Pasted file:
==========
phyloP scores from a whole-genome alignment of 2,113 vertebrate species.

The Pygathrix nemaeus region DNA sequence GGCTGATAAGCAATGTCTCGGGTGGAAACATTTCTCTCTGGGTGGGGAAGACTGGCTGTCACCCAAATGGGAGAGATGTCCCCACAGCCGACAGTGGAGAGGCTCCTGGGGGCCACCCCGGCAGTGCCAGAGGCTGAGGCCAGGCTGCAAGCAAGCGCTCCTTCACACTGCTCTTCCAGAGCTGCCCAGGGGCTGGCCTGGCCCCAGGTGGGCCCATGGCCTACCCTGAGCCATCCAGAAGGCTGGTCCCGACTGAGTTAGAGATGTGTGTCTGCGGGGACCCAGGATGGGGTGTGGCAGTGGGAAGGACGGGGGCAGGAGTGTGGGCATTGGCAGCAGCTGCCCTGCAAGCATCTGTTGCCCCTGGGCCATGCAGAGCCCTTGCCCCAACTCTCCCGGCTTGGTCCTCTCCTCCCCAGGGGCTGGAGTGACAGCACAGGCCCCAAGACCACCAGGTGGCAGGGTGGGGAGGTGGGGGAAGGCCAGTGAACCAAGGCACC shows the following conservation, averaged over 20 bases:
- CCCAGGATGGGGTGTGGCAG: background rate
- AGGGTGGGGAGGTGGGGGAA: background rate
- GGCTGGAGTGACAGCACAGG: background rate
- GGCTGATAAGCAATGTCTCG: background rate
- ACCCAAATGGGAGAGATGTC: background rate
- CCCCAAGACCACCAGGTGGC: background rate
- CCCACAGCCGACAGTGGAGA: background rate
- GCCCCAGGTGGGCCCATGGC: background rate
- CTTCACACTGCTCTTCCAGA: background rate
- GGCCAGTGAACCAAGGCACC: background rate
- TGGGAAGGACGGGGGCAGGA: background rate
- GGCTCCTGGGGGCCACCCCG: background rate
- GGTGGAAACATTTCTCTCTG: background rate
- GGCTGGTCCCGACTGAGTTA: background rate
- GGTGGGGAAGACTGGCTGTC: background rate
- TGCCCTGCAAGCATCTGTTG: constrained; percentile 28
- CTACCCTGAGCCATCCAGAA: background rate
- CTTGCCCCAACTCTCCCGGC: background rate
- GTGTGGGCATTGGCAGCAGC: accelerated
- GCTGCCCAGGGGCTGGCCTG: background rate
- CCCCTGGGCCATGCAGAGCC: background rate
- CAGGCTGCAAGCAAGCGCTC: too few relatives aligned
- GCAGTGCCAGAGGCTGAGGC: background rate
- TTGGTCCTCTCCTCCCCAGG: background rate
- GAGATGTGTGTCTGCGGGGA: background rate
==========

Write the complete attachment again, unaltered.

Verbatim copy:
phyloP scores from a whole-genome alignment of 2,113 vertebrate species.

The Pygathrix nemaeus region DNA sequence GGCTGATAAGCAATGTCTCGGGTGGAAACATTTCTCTCTGGGTGGGGAAGACTGGCTGTCACCCAAATGGGAGAGATGTCCCCACAGCCGACAGTGGAGAGGCTCCTGGGGGCCACCCCGGCAGTGCCAGAGGCTGAGGCCAGGCTGCAAGCAAGCGCTCCTTCACACTGCTCTTCCAGAGCTGCCCAGGGGCTGGCCTGGCCCCAGGTGGGCCCATGGCCTACCCTGAGCCATCCAGAAGGCTGGTCCCGACTGAGTTAGAGATGTGTGTCTGCGGGGACCCAGGATGGGGTGTGGCAGTGGGAAGGACGGGGGCAGGAGTGTGGGCATTGGCAGCAGCTGCCCTGCAAGCATCTGTTGCCCCTGGGCCATGCAGAGCCCTTGCCCCAACTCTCCCGGCTTGGTCCTCTCCTCCCCAGGGGCTGGAGTGACAGCACAGGCCCCAAGACCACCAGGTGGCAGGGTGGGGAGGTGGGGGAAGGCCAGTGAACCAAGGCACC shows the following conservation, averaged over 20 bases:
- CCCAGGATGGGGTGTGGCAG: background rate
- AGGGTGGGGAGGTGGGGGAA: background rate
- GGCTGGAGTGACAGCACAGG: background rate
- GGCTGATAAGCAATGTCTCG: background rate
- ACCCAAATGGGAGAGATGTC: background rate
- CCCCAAGACCACCAGGTGGC: background rate
- CCCACAGCCGACAGTGGAGA: background rate
- GCCCCAGGTGGGCCCATGGC: background rate
- CTTCACACTGCTCTTCCAGA: background rate
- GGCCAGTGAACCAAGGCACC: background rate
- TGGGAAGGACGGGGGCAGGA: background rate
- GGCTCCTGGGGGCCACCCCG: background rate
- GGTGGAAACATTTCTCTCTG: background rate
- GGCTGGTCCCGACTGAGTTA: background rate
- GGTGGGGAAGACTGGCTGTC: background rate
- TGCCCTGCAAGCATCTGTTG: constrained; percentile 28
- CTACCCTGAGCCATCCAGAA: background rate
- CTTGCCCCAACTCTCCCGGC: background rate
- GTGTGGGCATTGGCAGCAGC: accelerated
- GCTGCCCAGGGGCTGGCCTG: background rate
- CCCCTGGGCCATGCAGAGCC: background rate
- CAGGCTGCAAGCAAGCGCTC: too few relatives aligned
- GCAGTGCCAGAGGCTGAGGC: background rate
- TTGGTCCTCTCCTCCCCAGG: background rate
- GAGATGTGTGTCTGCGGGGA: background rate